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Inspiring Independence - Junior Blind of America

Junior Blind: A History of Fostering Independence

1953 Junior Blind of

America is established

by Norman Kaplan and

a dedicated group of

volunteers.

1957 Henry Bloomfield

makes property near

Malibu, California, available

for development of

our 40-acre, year-round

residential camp.

1960s We acquire eight

acres in the Windsor

Hills, and establish our

educational and residential

programs.

1970s We develop

Southern California’s only

residential rehabilitation

program for blind or

visually impaired adults.

1985 Robert Ralls joins

Junior Blind of America as

President and CEO.

Mid-1980s We create

the Infant-Family Program

for families with babies

who are visually impaired

with multiple disabilities.

1990s We develop our

Angeles Vista campus,

build state-of-the-art facilities

and expand services.

2000s We develop

innovative services for

teens and blind veterans.

2006 Bob Ralls retires.

We now serve more

than 7,000 individuals

each year.

2006 Miki Jordan

becomes President and

CEO. With the Board of

Directors, she prepares

to guide Junior Blind of

America in our new

Strategic Plan.

reach even more people with strategic services

at a critical time in their lives. We offer

a continuum of services, beginning at birth

and extending through infancy, school years

and adulthood.

Our students with vision loss deserve the

same experiences as other young people and

adults — whether school, camp, community,

family or work — and the same opportunities

to succeed. This truth, above all, provides the

spark for our efforts.

We look forward with excitement to the months

ahead and to finding new friends and partners

by our side in this important endeavor.

Miki Jordan, M.S.

President and Chief Executive Officer

Twenty years ago, I joined an incredible

organization. Today, the infants and children

I met then are grown and living with a

greater independence.

Many have families and satisfying jobs. This is

all the reward I need. It is no exaggeration for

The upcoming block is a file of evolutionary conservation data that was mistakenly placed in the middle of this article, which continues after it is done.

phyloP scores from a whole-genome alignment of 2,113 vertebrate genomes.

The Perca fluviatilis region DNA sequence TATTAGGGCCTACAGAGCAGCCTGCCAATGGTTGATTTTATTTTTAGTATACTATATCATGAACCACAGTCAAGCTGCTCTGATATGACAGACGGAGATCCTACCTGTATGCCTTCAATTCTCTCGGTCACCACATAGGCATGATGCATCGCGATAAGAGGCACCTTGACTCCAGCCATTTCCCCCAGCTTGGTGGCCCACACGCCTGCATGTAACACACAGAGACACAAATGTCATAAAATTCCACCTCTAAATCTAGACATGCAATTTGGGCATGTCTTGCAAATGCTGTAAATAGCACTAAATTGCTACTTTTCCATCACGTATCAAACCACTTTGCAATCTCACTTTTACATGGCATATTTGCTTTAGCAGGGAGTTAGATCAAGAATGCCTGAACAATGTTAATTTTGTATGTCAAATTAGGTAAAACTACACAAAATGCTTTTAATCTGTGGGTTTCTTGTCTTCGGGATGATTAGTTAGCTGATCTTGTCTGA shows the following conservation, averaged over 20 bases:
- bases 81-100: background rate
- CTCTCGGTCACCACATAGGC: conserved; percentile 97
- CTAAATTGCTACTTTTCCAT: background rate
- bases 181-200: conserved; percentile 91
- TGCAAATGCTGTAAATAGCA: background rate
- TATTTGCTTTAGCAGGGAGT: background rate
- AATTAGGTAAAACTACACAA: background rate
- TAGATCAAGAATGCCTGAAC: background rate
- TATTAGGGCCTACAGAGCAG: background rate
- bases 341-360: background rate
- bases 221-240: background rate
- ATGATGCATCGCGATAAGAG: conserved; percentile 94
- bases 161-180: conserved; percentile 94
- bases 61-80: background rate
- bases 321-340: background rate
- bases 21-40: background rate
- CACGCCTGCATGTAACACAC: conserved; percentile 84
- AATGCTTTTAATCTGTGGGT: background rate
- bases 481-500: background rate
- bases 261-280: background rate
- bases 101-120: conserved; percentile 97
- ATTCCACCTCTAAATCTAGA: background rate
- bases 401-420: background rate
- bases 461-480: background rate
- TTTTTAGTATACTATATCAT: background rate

me to say that serving as president of Junior

Blind of America has been a privilege. We

change lives for the better, one life at a time.

As I retire from this wonderful experience, I am

heartened to turn the reins over to a caring,

accomplished leader: Miki Jordan. She has the

capabilities and commitment to guide Junior

Blind of America into its next decade and

beyond. The best is yet to come.

Robert B. Ralls, M.S.

“We change lives for the better, one life at a time.”

Robert B. Ralls

There are an estimated 10 million

Approximately 47,000 Americans

blind and visually impaired lose their sight each year — one

people in the United States.

person every 11 minutes.

Junior Blind of America 2006 | • • • • • •

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Our Mission:

We provide programs and services for children and adults who are blind or

visually impaired and their families to achieve independence and self-esteem.


Our Values: We believe in providing programs and services in the context of home, family and community.

Claudia and Aldo Barragan watched their

daughter, Andrea, walk to the stage at the

first Infant-Family Program graduation last

year with a sense of gratitude for the journey

they’ve made as a family.

Andrea, four-and-a-half, was born with optic

nerve atrophy, which damages the nerve that

carries information of vision from the eye to

the brain. She also has cerebral palsy, which

affects her muscle coordination. As an infant,

she wasn’t able to sit or hold her head up. She

disliked touching unfamiliar objects, even toys.

Infant-Family Program

Our early intervention, in-home program serves children from birth

through three years old who are blind or vision impaired with multiple

disabilities. Our Infant-Family Specialists integrate learning into

family life, with individualized vision assessments, infant development

therapy and low vision support.

Then, when Andrea was two, her parents found

Junior Blind. An Infant-Family Specialist began

making twice-weekly home visits, working on

Andrea’s ability to focus using lights, action

toys, music and books. “The lessons helped me

to know how to play with Andrea so she could

learn,” says her mother.

Junior Blind “went above and beyond for us,”

adds Andrea’s father, assisting the family in

obtaining a grant from the Change of Life

Foundation for a reverse walker. Andrea goes

everywhere with it. “She’s able to explore her

surroundings and be mischievous, like a child

should,” says her father. He arranged for a corporate

donation to Junior Blind from his previous

employer, Sam’s Club, and encourages other

parents to do the same.

Andrea Barragan, Graduate, Infant-Family Program

The Barragans have attended Junior Blind holiday

parties and Family Camp, where Andrea’s brother,

Adrian, nine, quickly made friends. “At these

events, we all feel like a big family,” says Claudia.

When Andrea was born, doctors told the Barragans

she would be completely blind. However, she

has functional vision, and loves flipping through

books, looking at pictures. At the graduation party,

her mom followed close behind as Andrea happily